The composition of the organic residues produced when astrophysically-relevant mixed molecular ices are exposed to high energy radiation is not yet fully understood. Even in simple ices that contain only H2O, CH3OH, and NH3, the mass spectra of the residues produced upon irradiation show the presence of hundreds (probably thousands) of new compounds.
Many of these new species are simple, volatile molecules like methane (CH4), carbon dioxide (CO2), ethanol (CH3CH2OH), formamide, acetamide, ketones, and alcohols. However, many of the new molecules that are produced are more complex and remain on the sample head at room temperature, long after the more volatile starting materials are gone. A significant fraction of these more complex compounds have been identified in the residues, including a number of species that have potential importance for astrobiology and the issue of the origin of life. Some of the compounds of astrobiological significance that have been identified in our ice photolysis residues include:
- Amino acids (the building blocks of proteins)
- Amphiphiles (the building blocks of membranes)
- Polyoxytheylene (POM) and related compounds
- Hexamethylenetetramine (HMT; precursor reactant to make amino acids, cyanides, etc.)
In addition, if polycyclic aromatic hydrocarbons (PAHs) and related N-containing aromatic compounds are present in the ices, we also see the formation of:
- Quinones (oxidized aromatic molecules used for a host of processes in biochemistry)
- Hn-PAHs (PAHs with extra peripheral H atoms) (***same link as Quinones***)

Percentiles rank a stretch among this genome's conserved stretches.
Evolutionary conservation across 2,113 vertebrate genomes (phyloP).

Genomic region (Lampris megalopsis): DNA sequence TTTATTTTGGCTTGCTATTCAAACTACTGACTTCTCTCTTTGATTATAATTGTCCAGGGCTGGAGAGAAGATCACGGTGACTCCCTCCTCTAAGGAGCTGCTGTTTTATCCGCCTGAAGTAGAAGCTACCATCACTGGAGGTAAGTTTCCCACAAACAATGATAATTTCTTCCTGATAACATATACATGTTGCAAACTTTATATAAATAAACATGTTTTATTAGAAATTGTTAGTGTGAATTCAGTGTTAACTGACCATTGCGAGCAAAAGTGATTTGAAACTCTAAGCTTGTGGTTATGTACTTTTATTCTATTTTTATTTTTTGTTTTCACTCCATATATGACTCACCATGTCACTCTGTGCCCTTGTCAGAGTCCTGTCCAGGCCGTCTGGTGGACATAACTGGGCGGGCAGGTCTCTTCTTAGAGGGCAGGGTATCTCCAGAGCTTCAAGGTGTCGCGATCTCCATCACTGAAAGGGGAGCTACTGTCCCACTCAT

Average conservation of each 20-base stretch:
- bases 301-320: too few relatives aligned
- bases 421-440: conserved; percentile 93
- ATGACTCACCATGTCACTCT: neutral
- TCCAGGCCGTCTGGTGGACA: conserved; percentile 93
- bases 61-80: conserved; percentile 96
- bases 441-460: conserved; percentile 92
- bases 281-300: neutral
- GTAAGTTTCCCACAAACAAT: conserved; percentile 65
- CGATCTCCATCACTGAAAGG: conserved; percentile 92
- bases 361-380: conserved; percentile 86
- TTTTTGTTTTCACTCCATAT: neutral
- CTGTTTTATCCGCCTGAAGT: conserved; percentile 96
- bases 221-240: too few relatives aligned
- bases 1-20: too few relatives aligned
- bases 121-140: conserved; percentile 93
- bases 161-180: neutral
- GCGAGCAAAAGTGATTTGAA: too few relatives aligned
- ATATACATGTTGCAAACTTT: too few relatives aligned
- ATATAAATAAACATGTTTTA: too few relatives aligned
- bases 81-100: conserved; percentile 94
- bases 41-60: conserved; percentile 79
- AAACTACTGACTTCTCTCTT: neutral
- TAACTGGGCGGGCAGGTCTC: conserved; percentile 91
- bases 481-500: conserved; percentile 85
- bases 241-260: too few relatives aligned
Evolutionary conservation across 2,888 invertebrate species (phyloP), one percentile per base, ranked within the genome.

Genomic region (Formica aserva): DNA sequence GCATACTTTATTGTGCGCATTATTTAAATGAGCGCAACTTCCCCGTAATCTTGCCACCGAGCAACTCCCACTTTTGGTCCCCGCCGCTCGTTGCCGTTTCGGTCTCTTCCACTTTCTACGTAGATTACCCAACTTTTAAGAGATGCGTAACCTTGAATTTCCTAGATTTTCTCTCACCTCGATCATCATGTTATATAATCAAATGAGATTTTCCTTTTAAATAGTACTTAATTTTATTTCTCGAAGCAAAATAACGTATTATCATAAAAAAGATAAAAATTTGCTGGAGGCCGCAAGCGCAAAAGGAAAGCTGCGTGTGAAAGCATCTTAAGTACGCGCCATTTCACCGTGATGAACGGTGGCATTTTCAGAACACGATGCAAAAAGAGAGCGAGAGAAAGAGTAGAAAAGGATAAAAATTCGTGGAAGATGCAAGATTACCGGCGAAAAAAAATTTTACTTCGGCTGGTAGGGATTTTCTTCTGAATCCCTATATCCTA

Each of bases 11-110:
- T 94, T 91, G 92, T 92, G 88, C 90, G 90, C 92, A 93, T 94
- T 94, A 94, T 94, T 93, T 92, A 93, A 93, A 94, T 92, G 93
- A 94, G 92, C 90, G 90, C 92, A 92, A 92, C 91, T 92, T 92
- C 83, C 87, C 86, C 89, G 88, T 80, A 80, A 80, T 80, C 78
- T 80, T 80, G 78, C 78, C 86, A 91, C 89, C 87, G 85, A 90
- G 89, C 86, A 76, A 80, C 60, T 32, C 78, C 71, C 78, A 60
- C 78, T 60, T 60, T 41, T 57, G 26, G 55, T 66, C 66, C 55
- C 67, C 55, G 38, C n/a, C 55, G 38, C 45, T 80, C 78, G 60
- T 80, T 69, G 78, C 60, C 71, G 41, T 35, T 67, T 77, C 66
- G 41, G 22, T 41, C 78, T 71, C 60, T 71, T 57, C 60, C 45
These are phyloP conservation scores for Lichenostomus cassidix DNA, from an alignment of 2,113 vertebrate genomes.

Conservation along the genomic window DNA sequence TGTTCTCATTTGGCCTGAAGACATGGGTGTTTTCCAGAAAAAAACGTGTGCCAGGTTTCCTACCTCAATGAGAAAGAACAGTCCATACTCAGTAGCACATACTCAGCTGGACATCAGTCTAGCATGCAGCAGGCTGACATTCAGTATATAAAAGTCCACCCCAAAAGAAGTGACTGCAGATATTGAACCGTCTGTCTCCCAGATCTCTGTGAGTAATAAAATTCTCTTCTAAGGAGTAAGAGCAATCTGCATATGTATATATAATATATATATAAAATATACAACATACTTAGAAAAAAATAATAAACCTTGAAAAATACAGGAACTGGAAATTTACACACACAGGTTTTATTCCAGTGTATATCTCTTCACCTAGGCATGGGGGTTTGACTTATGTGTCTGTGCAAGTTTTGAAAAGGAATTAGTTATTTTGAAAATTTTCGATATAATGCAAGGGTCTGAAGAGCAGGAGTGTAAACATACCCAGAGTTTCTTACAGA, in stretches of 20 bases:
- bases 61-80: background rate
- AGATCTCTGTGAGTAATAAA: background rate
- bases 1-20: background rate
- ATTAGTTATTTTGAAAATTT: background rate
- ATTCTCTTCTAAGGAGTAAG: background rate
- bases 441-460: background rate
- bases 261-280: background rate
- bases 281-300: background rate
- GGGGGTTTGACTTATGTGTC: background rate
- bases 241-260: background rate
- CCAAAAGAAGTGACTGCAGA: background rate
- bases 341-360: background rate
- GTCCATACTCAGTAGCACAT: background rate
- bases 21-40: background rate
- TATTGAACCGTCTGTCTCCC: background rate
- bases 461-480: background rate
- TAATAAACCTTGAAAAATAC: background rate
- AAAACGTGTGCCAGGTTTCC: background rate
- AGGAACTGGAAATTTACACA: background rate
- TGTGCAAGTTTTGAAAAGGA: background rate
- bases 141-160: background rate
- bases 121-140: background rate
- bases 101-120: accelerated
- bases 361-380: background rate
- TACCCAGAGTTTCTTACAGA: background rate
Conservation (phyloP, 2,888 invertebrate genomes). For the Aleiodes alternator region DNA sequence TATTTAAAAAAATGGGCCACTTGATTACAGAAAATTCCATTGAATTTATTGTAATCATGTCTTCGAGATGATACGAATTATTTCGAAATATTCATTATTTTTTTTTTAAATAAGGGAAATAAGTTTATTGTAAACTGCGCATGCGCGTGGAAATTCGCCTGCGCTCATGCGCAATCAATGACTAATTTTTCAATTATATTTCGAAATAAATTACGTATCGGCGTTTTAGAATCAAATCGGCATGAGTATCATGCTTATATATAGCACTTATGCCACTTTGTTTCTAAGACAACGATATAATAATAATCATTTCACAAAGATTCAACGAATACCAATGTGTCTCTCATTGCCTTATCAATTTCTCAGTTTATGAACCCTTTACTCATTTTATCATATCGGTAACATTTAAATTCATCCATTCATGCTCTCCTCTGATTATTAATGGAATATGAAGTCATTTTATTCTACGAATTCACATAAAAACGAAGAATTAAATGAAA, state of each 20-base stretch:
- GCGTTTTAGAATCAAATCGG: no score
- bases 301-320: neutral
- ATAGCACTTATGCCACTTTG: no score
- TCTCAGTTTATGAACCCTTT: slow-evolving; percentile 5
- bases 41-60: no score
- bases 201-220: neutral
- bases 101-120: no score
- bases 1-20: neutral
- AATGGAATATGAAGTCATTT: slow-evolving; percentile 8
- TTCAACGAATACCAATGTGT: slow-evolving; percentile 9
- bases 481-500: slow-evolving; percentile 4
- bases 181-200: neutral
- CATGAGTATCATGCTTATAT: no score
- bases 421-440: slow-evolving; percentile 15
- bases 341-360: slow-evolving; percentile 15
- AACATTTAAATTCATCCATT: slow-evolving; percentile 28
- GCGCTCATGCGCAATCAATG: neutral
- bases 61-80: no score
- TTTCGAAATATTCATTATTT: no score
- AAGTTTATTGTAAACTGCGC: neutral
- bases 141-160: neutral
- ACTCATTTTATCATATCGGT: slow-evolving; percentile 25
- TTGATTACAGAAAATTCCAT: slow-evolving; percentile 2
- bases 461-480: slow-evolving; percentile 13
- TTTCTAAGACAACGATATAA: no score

- Nucleobases (the building blocks of RNA and DNA)
You can click on the links to learn more about each of these specific types of compounds we find in our residues.
The production of prebiotic molecules in the interstellar medium is of little consequence to the origin of, and search for, life unless these molecules can be delivered intact to habitable planets where they can potential play some role in getting life started. This requires that these molecules survive the transition from the dense cloud into the protostellar nebula of a forming star, followed by subsequent incorporation into planetesimals that deliver these materials to a planetary surface.
The presence of excess deuterium (heavy hydrogen), an indicator of the presence of extraterrestrial materials, in certain molecules in meteorites and cometary and asteroidal dust particles demonstrate that some interstellar organic species do, in fact, survive planetary accretion, and are delivered to the Earth’s surface. Indeed, meteorites are known to be currently be delivering extraterrestrial organics in the form of amino acids, nucleobases, and sugars to the Earth.
Figure 6: Extraterrestrial materials, including organics, some of which have an interstellar heritage, are delivered to the surface of planets via meteorites and cosmic dust.
The observation that the irradiation of astrophysically-relevant ices results in the abiotic (non-biological) production of a number of compounds of biological significance, many of which are seen in meteorites, has important astrobiological implications. First, it suggests that the early Earth was almost certainly seeded with these types of compounds and that these materials would likely have been available to play key roles in the origin of life on our planet. Second, since the irradiation of ices is a process that is expected to occur universally in all interstellar dense molecular clouds, where new stars and planets form, these types of materials should be present at the birth of most planetary systems. Thus, insofar as these materials may have played an important role in the formation of life on the Earth, they would be expected to be present to play a similar role on any newly formed planets that have conditions conducive to the formation and evolution of life. The ubiquity of these starting materials suggests life may not be uncommon elsewhere in the Universe.